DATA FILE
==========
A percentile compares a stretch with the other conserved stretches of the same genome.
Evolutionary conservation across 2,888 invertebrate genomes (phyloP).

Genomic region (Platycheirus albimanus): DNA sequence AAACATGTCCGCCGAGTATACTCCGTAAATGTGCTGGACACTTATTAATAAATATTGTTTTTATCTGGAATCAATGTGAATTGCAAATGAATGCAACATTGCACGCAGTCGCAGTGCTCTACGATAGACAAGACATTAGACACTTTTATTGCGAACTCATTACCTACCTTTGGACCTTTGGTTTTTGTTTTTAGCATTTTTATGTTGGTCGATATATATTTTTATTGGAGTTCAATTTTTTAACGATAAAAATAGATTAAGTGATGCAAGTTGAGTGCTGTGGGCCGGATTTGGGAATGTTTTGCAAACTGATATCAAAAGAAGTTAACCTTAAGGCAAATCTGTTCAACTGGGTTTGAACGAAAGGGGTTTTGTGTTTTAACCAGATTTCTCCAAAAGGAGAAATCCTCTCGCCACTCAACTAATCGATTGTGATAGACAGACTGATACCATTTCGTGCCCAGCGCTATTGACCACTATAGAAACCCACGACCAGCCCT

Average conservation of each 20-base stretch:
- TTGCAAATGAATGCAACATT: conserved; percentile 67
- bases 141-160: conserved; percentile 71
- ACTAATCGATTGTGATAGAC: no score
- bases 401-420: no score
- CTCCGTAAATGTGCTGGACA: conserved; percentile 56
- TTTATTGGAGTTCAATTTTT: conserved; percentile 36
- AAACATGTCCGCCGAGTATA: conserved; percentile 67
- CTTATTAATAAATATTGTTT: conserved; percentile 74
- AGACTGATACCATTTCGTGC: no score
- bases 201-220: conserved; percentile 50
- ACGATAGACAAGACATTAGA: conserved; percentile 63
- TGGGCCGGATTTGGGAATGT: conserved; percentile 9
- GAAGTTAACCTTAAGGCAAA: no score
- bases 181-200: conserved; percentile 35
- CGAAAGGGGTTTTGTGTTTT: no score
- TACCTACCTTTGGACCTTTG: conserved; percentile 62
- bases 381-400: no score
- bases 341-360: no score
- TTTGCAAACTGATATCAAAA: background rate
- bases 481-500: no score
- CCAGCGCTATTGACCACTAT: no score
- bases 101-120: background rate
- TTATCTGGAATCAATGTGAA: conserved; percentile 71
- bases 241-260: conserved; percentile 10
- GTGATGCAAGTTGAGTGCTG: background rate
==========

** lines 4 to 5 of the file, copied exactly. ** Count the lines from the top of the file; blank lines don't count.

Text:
Average conservation of each 20-base stretch:
- TTGCAAATGAATGCAACATT: conserved; percentile 67